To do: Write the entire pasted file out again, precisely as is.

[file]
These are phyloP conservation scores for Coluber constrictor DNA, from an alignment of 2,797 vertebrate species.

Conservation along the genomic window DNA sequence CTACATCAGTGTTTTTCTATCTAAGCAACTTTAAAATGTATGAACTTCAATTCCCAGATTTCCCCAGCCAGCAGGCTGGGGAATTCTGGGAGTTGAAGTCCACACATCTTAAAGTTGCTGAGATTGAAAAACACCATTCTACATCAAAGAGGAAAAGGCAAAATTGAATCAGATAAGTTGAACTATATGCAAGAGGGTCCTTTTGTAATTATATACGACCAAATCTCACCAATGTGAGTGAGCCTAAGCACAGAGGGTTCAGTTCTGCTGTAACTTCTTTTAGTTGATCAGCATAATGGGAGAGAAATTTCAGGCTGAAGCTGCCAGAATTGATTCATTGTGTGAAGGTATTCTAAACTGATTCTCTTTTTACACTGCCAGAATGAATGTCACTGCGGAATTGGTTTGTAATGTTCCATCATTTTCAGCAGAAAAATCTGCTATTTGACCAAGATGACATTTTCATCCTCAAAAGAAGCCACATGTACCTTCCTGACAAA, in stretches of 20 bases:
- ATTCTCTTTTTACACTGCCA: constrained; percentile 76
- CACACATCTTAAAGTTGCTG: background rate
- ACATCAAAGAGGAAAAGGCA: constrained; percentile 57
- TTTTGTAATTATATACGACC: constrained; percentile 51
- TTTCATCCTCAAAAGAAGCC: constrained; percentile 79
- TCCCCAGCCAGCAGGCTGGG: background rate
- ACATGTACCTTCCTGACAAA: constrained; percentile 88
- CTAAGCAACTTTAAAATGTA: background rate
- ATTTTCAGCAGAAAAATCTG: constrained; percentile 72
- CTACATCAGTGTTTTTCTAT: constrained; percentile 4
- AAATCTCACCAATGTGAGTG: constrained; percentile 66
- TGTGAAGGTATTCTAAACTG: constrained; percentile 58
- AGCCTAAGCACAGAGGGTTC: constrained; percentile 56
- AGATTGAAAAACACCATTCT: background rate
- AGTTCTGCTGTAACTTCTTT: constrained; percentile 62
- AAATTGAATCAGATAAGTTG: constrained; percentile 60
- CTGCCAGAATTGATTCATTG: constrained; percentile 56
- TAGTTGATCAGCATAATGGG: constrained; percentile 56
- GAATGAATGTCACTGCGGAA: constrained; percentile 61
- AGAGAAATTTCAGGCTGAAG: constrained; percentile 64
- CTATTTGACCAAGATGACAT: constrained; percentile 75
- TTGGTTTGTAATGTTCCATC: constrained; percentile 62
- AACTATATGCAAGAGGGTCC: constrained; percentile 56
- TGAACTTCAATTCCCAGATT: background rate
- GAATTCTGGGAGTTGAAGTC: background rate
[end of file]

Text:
These are phyloP conservation scores for Coluber constrictor DNA, from an alignment of 2,797 vertebrate species.

Conservation along the genomic window DNA sequence CTACATCAGTGTTTTTCTATCTAAGCAACTTTAAAATGTATGAACTTCAATTCCCAGATTTCCCCAGCCAGCAGGCTGGGGAATTCTGGGAGTTGAAGTCCACACATCTTAAAGTTGCTGAGATTGAAAAACACCATTCTACATCAAAGAGGAAAAGGCAAAATTGAATCAGATAAGTTGAACTATATGCAAGAGGGTCCTTTTGTAATTATATACGACCAAATCTCACCAATGTGAGTGAGCCTAAGCACAGAGGGTTCAGTTCTGCTGTAACTTCTTTTAGTTGATCAGCATAATGGGAGAGAAATTTCAGGCTGAAGCTGCCAGAATTGATTCATTGTGTGAAGGTATTCTAAACTGATTCTCTTTTTACACTGCCAGAATGAATGTCACTGCGGAATTGGTTTGTAATGTTCCATCATTTTCAGCAGAAAAATCTGCTATTTGACCAAGATGACATTTTCATCCTCAAAAGAAGCCACATGTACCTTCCTGACAAA, in stretches of 20 bases:
- ATTCTCTTTTTACACTGCCA: constrained; percentile 76
- CACACATCTTAAAGTTGCTG: background rate
- ACATCAAAGAGGAAAAGGCA: constrained; percentile 57
- TTTTGTAATTATATACGACC: constrained; percentile 51
- TTTCATCCTCAAAAGAAGCC: constrained; percentile 79
- TCCCCAGCCAGCAGGCTGGG: background rate
- ACATGTACCTTCCTGACAAA: constrained; percentile 88
- CTAAGCAACTTTAAAATGTA: background rate
- ATTTTCAGCAGAAAAATCTG: constrained; percentile 72
- CTACATCAGTGTTTTTCTAT: constrained; percentile 4
- AAATCTCACCAATGTGAGTG: constrained; percentile 66
- TGTGAAGGTATTCTAAACTG: constrained; percentile 58
- AGCCTAAGCACAGAGGGTTC: constrained; percentile 56
- AGATTGAAAAACACCATTCT: background rate
- AGTTCTGCTGTAACTTCTTT: constrained; percentile 62
- AAATTGAATCAGATAAGTTG: constrained; percentile 60
- CTGCCAGAATTGATTCATTG: constrained; percentile 56
- TAGTTGATCAGCATAATGGG: constrained; percentile 56
- GAATGAATGTCACTGCGGAA: constrained; percentile 61
- AGAGAAATTTCAGGCTGAAG: constrained; percentile 64
- CTATTTGACCAAGATGACAT: constrained; percentile 75
- TTGGTTTGTAATGTTCCATC: constrained; percentile 62
- AACTATATGCAAGAGGGTCC: constrained; percentile 56
- TGAACTTCAATTCCCAGATT: background rate
- GAATTCTGGGAGTTGAAGTC: background rate